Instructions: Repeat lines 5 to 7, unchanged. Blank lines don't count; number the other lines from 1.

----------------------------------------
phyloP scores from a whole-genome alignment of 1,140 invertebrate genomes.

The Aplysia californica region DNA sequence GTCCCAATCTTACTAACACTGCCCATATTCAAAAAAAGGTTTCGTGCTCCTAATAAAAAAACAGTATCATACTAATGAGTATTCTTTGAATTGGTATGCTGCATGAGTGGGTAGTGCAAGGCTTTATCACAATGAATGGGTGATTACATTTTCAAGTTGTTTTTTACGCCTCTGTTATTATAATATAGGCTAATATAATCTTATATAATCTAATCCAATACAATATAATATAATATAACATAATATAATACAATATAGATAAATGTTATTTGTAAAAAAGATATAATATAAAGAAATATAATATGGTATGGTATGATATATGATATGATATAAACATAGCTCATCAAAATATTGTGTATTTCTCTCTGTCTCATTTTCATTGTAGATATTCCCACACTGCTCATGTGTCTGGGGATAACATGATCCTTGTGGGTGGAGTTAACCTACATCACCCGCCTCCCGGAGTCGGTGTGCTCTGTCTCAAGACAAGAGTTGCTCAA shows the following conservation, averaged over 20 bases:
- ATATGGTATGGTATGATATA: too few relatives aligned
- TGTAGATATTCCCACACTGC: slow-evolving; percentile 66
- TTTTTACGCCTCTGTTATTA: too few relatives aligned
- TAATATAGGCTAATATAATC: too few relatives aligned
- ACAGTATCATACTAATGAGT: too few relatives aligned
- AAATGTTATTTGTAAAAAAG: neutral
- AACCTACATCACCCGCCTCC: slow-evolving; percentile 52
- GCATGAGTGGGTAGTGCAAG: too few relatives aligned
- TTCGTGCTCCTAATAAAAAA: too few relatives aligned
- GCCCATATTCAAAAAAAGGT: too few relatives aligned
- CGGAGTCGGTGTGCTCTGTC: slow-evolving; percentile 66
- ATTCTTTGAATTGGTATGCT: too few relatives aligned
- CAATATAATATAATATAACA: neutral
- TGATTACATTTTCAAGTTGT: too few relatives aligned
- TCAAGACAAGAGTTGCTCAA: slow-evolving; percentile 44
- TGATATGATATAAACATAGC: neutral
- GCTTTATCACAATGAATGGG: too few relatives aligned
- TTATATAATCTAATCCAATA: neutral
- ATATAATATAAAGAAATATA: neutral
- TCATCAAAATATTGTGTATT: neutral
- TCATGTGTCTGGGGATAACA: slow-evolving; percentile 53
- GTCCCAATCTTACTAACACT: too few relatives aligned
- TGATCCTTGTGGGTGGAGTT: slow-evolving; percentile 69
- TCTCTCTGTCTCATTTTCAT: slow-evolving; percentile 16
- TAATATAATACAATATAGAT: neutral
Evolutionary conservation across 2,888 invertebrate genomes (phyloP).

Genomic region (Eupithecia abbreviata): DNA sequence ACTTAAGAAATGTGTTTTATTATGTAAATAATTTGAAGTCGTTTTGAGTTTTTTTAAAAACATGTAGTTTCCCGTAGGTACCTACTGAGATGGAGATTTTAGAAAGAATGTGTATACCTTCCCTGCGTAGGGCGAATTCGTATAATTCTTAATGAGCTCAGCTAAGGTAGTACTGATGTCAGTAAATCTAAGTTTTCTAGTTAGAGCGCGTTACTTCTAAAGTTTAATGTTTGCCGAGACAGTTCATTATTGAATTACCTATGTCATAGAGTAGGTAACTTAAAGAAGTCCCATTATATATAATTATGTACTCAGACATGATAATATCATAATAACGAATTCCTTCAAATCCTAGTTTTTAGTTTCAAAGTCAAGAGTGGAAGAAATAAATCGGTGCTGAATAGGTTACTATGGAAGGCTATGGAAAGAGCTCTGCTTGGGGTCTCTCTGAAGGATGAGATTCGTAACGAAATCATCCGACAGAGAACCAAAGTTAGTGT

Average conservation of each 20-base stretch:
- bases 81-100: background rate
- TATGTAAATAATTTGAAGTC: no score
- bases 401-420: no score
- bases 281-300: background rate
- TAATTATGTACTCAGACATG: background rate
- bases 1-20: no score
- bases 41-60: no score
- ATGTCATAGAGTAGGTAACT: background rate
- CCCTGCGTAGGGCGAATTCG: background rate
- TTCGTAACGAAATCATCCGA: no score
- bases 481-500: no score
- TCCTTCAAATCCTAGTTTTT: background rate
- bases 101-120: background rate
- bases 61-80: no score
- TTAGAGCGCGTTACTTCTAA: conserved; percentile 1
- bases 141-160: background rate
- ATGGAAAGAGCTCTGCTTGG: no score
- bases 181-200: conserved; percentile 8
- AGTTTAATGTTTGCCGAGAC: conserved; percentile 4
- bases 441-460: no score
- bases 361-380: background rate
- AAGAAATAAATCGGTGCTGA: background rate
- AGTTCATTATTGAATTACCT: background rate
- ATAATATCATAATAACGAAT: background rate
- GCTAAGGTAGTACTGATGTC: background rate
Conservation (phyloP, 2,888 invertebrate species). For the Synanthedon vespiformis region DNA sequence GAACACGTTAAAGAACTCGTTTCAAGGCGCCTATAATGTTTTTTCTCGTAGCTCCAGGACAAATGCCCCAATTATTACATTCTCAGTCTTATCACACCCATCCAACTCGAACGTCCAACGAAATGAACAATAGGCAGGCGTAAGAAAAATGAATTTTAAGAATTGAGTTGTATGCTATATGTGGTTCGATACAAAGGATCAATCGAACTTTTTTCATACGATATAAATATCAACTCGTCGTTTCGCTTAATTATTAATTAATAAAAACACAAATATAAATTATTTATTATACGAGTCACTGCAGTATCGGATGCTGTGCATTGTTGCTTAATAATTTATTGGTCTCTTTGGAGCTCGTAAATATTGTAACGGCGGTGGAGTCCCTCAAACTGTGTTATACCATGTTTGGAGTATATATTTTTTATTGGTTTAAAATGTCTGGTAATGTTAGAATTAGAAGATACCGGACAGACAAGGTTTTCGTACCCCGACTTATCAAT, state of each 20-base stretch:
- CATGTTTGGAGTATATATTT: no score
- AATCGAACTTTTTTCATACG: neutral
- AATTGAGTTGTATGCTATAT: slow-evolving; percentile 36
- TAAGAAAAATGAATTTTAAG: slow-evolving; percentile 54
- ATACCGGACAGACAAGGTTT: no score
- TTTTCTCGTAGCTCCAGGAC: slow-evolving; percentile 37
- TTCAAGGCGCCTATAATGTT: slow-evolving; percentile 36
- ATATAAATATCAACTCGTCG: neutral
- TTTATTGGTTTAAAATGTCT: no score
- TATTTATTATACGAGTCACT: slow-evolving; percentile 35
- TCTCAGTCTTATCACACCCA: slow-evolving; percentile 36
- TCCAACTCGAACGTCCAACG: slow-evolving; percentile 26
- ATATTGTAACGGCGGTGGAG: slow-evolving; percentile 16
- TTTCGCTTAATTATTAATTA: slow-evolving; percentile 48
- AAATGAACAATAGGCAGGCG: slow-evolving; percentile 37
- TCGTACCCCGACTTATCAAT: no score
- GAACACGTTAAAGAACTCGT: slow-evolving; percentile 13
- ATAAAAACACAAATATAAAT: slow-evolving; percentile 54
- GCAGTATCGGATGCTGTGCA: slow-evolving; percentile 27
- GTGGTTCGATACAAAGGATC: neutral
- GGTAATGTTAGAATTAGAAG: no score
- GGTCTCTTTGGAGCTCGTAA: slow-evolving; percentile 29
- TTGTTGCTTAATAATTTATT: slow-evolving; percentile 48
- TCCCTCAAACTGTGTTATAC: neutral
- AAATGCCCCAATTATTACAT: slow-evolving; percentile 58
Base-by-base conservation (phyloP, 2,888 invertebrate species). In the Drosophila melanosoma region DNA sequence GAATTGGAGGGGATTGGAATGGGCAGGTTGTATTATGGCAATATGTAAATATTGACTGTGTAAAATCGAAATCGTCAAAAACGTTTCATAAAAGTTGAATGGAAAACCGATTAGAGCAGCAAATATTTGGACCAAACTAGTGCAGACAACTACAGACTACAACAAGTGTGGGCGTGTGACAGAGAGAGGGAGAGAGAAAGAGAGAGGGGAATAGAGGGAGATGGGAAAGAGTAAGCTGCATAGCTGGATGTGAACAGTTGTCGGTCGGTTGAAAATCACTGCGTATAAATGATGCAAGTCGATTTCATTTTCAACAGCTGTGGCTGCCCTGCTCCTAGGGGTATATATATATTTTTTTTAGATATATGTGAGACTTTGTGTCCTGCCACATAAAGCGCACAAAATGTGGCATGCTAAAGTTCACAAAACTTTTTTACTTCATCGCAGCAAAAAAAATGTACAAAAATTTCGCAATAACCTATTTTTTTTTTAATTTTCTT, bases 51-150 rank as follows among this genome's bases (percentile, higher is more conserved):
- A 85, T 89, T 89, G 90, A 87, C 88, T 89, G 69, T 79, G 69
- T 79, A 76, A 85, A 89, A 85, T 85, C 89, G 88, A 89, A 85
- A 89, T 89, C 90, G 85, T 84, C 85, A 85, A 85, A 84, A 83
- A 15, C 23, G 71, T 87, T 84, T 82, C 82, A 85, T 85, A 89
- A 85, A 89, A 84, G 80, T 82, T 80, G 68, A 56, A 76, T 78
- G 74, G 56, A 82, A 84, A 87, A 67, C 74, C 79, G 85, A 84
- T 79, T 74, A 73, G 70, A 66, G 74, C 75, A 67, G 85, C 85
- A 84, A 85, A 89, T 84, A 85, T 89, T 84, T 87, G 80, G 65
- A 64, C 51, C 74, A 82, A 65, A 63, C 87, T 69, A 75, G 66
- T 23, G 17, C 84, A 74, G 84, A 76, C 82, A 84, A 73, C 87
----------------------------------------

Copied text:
- TTTTTACGCCTCTGTTATTA: too few relatives aligned
- TAATATAGGCTAATATAATC: too few relatives aligned
- ACAGTATCATACTAATGAGT: too few relatives aligned